Visitors to the recent Midwest Lodging Investors Summit incame away with a cheery forecast for the timeshare industry. And no wonder: several of the speakers at a session titled “How to Develop a Successful Vacation Ownership Project” were leading executives at chains that are erecting new developments this year at an impressive pace.
“The panel was very upbeat. Everybody was feeling quite good about industry conditions,” observed Peter Giamalva, the president and managing director of consultancy NorthCourse Leisure Real Estate Solutions Inc., who was one of the invited speakers. NorthCourse is a division of Wyndham Worldwide based in Parsippany, N.J., whose Wyndham Vacation Ownership division is reputed to be the largest of the national timeshare developers.
Giamalva conceded that some timeshare companies are watching the credit markets with growing unease, but he pointed out that “so far there has been no real uptick in credit problems. Many of the developers provide their own financing to their timeshare buyers, and so they’re not immediately affected when banks cut back on their lending.”
NorthCourse, which provides feasibility studies to developer clients, conducted a study that showed the timeshare industry has grown every year in the past three decades except for 2001. Giamalva doesn’t expect that upward trajectory to reverse itself anytime soon, even if the current economic slump sinks further. “From the 1970s on timeshares have shown a unique capacity to keep growing. We’re recession-resilient, not recession-proof,” he said. “Only a small fraction of American homeowners at this point own timeshares. So the sky is the limit. This remains a very vibrant industry.”
That notion was seconded by another speaker, Howard C. Nusbaum, the president of the trade group American Resort Development Association in Washington, D.C. He noted that the industry has increasingly come to be dominated by the big national lodging brands, with Marriott and Wyndham together representing more than one-third of timeshare’s $10.6 billion in revenues in 2007. But smaller independents are still a factor, too; there are 1,650 resorts overall in the U.S. currently, and nearly 100 developers.
And yet the small players face a big challenge as raw land andmaterials soar in price. In the 1970s, when the industry was young and land was plentiful and Marriott was still concentrated solely on hotels, independents were able to mount projects with minimal financing. Not anymore. “The ability of an undercapitalized developer to do a project today is virtually nil,” Nusbaum said. “The business now is very capital intensive. You need deep pockets to compete.”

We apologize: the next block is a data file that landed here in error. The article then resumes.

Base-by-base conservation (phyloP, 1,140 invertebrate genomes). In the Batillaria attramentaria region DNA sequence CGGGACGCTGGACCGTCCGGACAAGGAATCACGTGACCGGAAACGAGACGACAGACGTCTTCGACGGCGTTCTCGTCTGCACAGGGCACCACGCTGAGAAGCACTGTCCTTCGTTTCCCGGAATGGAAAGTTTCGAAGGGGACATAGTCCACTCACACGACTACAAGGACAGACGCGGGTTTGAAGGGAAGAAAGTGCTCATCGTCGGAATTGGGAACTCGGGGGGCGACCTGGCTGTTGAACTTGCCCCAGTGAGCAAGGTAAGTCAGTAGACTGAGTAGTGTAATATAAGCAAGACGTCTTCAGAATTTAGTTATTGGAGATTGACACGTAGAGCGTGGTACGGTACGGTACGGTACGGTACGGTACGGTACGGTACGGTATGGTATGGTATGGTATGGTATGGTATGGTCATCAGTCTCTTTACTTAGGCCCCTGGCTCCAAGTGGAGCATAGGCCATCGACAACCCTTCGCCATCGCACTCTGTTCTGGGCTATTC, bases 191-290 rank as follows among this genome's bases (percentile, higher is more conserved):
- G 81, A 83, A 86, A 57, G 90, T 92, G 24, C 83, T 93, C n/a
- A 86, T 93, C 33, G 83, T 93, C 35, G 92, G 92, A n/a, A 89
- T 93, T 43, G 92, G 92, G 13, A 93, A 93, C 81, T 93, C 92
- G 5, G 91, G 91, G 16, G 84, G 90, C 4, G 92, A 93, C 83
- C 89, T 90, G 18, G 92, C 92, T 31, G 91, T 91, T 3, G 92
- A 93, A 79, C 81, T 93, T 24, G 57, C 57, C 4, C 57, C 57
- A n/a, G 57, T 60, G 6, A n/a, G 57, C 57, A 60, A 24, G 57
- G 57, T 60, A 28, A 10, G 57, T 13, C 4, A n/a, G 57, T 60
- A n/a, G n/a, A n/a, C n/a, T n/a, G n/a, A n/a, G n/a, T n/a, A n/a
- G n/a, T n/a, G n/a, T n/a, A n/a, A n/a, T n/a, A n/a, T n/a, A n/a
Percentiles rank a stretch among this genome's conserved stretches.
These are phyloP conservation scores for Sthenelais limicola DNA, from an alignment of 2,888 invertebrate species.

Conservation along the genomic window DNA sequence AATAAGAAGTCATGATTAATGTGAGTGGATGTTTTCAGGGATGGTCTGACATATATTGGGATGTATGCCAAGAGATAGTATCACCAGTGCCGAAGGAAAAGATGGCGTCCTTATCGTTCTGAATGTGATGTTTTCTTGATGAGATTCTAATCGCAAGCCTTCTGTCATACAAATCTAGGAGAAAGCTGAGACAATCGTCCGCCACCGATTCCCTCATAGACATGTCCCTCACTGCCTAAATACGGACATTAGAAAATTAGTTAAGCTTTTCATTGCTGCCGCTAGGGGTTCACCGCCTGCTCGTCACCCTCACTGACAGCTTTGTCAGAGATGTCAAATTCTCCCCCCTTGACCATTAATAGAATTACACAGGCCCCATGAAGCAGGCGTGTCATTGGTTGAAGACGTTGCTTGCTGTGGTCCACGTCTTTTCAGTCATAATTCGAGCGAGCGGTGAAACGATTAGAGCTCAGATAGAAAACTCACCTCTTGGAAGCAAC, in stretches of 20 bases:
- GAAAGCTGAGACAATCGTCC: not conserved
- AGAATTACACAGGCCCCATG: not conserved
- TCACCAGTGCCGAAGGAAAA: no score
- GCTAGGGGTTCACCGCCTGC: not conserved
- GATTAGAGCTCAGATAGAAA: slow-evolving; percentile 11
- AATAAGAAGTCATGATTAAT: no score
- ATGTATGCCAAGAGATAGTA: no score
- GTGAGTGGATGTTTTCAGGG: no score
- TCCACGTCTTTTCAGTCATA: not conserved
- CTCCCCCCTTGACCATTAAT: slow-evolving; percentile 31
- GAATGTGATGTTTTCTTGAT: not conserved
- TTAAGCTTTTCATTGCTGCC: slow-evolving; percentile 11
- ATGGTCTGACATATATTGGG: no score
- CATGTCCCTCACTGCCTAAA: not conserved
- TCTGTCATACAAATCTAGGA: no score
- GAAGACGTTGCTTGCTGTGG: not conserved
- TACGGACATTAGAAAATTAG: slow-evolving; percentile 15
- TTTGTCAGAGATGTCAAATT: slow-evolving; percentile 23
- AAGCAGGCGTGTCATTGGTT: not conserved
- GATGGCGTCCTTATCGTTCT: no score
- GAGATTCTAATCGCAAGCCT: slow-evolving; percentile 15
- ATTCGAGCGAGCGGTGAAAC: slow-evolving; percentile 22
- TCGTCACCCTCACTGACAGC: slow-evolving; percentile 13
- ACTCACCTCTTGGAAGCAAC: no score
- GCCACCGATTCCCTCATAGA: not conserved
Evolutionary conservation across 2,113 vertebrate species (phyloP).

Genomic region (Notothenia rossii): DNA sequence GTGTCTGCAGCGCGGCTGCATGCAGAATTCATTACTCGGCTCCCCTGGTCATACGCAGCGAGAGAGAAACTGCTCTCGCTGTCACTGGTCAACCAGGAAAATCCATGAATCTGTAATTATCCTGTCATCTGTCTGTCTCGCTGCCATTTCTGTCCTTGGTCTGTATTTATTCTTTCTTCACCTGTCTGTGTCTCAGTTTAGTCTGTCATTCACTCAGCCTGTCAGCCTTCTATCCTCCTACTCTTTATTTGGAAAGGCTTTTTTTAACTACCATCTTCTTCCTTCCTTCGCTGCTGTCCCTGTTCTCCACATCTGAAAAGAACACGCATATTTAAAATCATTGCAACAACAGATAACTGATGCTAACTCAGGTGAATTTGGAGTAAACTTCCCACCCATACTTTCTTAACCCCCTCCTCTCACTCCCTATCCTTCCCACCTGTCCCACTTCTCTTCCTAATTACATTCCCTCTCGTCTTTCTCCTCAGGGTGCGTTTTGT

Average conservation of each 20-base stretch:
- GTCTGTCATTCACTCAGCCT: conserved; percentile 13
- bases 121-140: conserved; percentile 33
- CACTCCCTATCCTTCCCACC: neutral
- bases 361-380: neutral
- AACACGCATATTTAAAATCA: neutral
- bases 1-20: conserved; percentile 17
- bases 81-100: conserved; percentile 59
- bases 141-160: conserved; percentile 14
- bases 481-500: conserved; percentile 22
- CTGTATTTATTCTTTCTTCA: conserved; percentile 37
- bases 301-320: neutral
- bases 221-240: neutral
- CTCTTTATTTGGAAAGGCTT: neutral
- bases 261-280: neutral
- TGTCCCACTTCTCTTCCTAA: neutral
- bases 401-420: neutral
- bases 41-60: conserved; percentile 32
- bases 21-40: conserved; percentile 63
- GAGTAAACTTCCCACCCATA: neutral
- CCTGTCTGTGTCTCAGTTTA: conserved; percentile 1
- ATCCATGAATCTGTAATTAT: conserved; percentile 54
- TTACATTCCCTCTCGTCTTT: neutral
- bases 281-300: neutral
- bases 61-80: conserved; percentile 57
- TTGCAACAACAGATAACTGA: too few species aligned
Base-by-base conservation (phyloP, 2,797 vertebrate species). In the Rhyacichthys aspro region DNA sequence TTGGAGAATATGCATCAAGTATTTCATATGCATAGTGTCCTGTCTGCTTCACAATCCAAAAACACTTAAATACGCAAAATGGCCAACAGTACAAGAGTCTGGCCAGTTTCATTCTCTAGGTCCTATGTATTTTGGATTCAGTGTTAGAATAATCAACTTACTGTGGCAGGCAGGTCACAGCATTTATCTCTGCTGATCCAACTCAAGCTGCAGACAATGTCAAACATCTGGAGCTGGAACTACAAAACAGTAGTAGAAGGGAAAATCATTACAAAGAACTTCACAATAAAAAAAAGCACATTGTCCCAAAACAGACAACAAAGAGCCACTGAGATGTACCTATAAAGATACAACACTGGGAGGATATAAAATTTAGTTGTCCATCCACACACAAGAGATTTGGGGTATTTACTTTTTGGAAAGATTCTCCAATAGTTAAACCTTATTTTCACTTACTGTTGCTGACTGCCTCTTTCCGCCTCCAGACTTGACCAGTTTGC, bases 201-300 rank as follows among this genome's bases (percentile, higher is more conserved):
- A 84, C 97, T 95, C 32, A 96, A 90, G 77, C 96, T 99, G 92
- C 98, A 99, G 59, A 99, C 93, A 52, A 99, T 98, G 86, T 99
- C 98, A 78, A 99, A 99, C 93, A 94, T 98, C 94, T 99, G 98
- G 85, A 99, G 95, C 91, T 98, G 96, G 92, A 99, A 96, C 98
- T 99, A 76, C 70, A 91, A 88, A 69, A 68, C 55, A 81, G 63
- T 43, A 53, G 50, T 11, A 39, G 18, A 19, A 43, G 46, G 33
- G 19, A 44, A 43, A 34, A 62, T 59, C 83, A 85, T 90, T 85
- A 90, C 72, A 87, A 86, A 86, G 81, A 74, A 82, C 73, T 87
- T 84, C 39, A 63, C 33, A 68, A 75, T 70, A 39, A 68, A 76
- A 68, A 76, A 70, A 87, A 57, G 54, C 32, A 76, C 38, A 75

A broad perspective helps, too. The era when timeshare development was largely confined to Florida and the Southeast has long since passed. Franz Hanning, president and CEO of Wyndham Vacation Ownership Inc. who was a speaker in Chicago, presides over a mushrooming empire of 17,000 units spread among 145 resorts. Last year the company added 1,500 units in 13 new properties to its portfolio. Wyndham put up its first timeshare resort in Honolulu, followed by another in an emerging Wisconsin market, the Wisconsin Dells, the nation’s water park capital. Wyndham also opened a development in Yellowstone Park, its first in the state of Montana.
These diverse destinations have helped fuel Wyndham’s growth, the company believes. Timeshare owners freely exchange their shares each year to vacation in Wyndham properties in various far-flung markets. “A couple can go to the beach with the entire family for a week or just the two of them can visit an urban timeshare in a city like San Francisco for a weekend,” said Alan Litwack, executive vice president of development and acquisitions for Wyndham. “We try to have something for everyone, and we have pricing to match all needs. That kind of flexibility is what helps keep us growing.”
Years ago the timeshare industry was notably undisciplined, but Giamalva at NorthCourse and other consultants are bringing some order to the development process. NorthCourse is persuading growing numbers of developers to share information on absorption rates and price points and other key metrics. That’s helped planners and architects to more closely judge the location, unit sizes and prices for new projects they’re engaged in.
Still, demand is difficult to assess, Giamalva admits. Timeshare developments rarely fail. “But in the end, every developer makes an independent decision whether their product will or won’t be successful,” Giamalva concluded.